Archive for June 2009
A recent trip to the recycling market in Bamako, the capital of Mali, was one of the most amazing experiences I’ve had in a long time...visually, olfactorily, but most of all acoustically, as the market announces itself long before one actually sees it. The cacophony of sounds comes courtesy of hundreds of blacksmiths hammering, scraping, melting and polishing every bit of material they retrieve from carefully dismantled car bodies and other branded materials.
This week, fans of “Mad Men” were treated to some real-life drama about the upcoming third season of the acclaimed AMC original series. Strangely enough, a television show about an advertising guy and his model wife set more than four decades ago may be at the forefront of new revenue models for television advertising.
A fairly brilliant spoof of GM’s “re: invention” spot is making its way around the Net. It’s easy enough to make fun of GM from A to Z (A is for Aztec...B is for Buick...C is for Cimarron...), but this spoof points to something broader: a complete distrust of GM’s voice, message and methods. Any advertisement that begins with “let’s be completely honest” is setting itself up for mockery (and failure), especially in a networked world. Shame on IPG’s Deutsch and McCann agencies for letting that line make the spot, much less lead it.
I recently attended a lecture by Edward Tufte, a driving force behind the information design movement. He has written, designed and self-published several award-winning books that dive deep into the realm of data and statistical visualization -- the topic of his presentation. He is also an established artist and shared some of his landscape sculptures before getting started. Simple yet engaging, I found this chapter of his work the most interesting, as it was here that we could see his design approach, ideologies and aesthetics in practice. Here are three of my favorites, and what they convey about space, scale and perspective.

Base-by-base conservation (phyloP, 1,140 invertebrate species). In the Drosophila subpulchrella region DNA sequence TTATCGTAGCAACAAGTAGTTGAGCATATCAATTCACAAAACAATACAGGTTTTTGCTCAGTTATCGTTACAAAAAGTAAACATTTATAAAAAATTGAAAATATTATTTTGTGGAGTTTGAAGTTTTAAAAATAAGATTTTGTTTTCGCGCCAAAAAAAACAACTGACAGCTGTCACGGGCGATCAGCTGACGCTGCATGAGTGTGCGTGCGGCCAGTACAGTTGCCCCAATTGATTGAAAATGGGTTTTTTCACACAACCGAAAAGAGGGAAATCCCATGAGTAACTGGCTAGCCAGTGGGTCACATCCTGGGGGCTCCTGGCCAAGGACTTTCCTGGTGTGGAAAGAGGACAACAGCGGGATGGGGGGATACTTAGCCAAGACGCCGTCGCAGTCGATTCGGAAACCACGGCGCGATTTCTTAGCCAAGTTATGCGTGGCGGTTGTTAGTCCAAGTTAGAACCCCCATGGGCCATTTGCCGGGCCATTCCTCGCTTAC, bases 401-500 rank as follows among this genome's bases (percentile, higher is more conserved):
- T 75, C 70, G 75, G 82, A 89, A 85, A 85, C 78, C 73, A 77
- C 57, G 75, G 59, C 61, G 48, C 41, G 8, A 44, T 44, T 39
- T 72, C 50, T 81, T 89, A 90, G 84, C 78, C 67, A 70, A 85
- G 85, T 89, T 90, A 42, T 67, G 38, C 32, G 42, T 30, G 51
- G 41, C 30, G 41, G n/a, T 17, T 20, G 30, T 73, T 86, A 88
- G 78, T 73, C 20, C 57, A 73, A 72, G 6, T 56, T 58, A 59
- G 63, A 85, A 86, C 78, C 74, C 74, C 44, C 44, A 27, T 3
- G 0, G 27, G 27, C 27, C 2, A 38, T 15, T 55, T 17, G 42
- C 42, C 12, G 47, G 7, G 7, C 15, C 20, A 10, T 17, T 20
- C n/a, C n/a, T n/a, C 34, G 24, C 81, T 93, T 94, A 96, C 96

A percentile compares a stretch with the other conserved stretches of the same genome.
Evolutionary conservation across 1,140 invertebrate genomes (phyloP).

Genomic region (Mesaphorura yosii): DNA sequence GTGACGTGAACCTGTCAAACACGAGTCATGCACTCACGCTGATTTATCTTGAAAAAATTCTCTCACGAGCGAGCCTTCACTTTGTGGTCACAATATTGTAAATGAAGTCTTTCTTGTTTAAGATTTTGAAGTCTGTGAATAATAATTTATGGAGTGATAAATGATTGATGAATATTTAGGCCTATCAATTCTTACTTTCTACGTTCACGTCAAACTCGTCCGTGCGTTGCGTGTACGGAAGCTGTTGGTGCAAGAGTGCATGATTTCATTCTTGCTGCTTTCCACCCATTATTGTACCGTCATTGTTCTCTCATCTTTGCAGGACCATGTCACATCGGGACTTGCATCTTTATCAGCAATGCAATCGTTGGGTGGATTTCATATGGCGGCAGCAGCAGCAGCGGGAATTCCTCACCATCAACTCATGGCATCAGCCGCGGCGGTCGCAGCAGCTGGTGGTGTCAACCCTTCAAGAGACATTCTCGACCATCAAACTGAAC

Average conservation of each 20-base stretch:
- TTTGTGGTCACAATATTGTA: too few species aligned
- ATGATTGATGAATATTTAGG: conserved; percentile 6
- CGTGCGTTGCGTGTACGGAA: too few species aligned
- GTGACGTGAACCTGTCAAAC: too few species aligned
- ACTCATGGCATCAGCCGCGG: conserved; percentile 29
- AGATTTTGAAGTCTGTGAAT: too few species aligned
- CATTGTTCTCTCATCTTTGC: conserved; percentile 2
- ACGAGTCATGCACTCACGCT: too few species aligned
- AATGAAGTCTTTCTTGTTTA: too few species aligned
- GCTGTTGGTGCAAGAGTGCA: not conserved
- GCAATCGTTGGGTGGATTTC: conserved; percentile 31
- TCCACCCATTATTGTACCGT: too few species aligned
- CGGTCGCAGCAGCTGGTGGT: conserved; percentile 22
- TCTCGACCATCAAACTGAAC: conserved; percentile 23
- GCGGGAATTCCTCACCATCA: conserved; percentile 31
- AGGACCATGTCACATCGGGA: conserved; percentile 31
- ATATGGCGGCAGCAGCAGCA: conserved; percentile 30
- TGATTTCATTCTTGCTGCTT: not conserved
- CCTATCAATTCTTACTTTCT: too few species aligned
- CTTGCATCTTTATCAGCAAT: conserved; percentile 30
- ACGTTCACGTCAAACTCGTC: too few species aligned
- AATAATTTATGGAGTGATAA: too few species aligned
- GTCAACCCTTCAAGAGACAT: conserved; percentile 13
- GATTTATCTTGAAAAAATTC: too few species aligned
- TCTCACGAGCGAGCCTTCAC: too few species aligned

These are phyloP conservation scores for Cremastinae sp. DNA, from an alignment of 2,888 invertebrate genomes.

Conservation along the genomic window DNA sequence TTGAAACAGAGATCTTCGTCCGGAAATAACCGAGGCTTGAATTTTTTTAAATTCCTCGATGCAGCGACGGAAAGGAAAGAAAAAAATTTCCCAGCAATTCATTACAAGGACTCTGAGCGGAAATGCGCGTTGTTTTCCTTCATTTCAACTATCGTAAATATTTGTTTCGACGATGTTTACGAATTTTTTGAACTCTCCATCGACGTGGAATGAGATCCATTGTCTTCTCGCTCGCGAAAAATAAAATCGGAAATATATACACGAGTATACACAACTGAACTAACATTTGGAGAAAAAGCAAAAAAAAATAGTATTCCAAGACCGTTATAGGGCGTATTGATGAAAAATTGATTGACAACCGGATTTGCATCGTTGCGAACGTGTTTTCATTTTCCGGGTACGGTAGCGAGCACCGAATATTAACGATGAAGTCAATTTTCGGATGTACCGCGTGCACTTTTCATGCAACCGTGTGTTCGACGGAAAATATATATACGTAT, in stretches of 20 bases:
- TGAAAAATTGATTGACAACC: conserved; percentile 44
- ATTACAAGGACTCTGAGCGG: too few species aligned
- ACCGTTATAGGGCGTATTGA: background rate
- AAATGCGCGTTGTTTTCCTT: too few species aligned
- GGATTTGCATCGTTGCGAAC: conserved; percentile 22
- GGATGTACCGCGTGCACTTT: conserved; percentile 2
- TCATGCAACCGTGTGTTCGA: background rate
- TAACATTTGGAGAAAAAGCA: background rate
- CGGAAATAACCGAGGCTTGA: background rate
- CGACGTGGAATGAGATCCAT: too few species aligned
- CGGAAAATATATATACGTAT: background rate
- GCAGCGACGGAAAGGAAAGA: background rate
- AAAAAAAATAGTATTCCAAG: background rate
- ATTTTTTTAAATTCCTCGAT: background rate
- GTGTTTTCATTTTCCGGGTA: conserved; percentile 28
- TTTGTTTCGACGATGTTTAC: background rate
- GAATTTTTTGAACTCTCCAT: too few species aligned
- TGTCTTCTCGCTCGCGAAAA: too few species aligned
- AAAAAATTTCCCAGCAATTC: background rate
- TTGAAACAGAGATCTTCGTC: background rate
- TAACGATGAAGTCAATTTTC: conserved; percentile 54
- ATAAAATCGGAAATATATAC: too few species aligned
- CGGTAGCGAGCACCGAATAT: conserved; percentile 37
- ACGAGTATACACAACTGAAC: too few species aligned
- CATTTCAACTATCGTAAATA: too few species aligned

There has been much talk lately of data overload. Of marketing noise and the struggle to attract and maintain consumer attention. A weekend outdoors with my toddler reminded me this isn’t a new problem, nor is our selective attention a new response. My daughter still notices every soaring airplane. Every buzzing hedge trimmer. Every distant siren. The sights and sounds I have learned, over time, to tune out as irrelevant. When faced with data glut in the marketplace, most consumers respond like me. That is to say, they don’t respond. So how do brands help consumers see their information through the eyes of a child?
Anyone who’s seen me flail at Guitar Hero understands - even encourages - my reticence to play Rock Band. In spite of my enthusiasm, intense concentration and true desire to rock out, I once performed so poorly that a kind friend suggested to the room that “perhaps the signal isn’t getting through.” That, combined with the overt disappointment and head-shaking from the animated characters on-screen put me off the game. I must say, however, that for the opportunity to play some Beatles Rock Band, I would again risk such embarrassment.
Alfred P. Sloan’s famous quote epitomized the strategy that built GM into what was once the largest company on the planet. And while an entire laundry list of problems led to GM’s bankruptcy, the mismanagement or gross misinterpretation of Sloan’s strategy is what ultimately led to the behemoth’s demise.
Yesterday, I came across the most outrageously ludicrous fake marketing story about Del Monte and a James Bond tie-in from the geniuses at the Onion. Hoot! Holler! Sides splitting open! Then I realized it was REAL. I swear, I haven’t been so crippled by fear since Denise Richards was cast as nuclear physicist Christmas Jones in “The World is Not Enough.”
At a brand seminar last week, TIME’s Managing Editor Richard Stengel was straightforward: he doesn’t consider TIME to be in the news or the information business like, say CNN. He says TIME is in the knowledge and wisdom business. He was explaining how his team tried to differentiate TIME (the #1 magazine brand on college campuses – go figure) from the deluge of information raining down on all of us. “What can we do?” he asked as he flipped through recent covers. “We can convert information into knowledge and wisdom. We can be a trusted guide through the chaos.”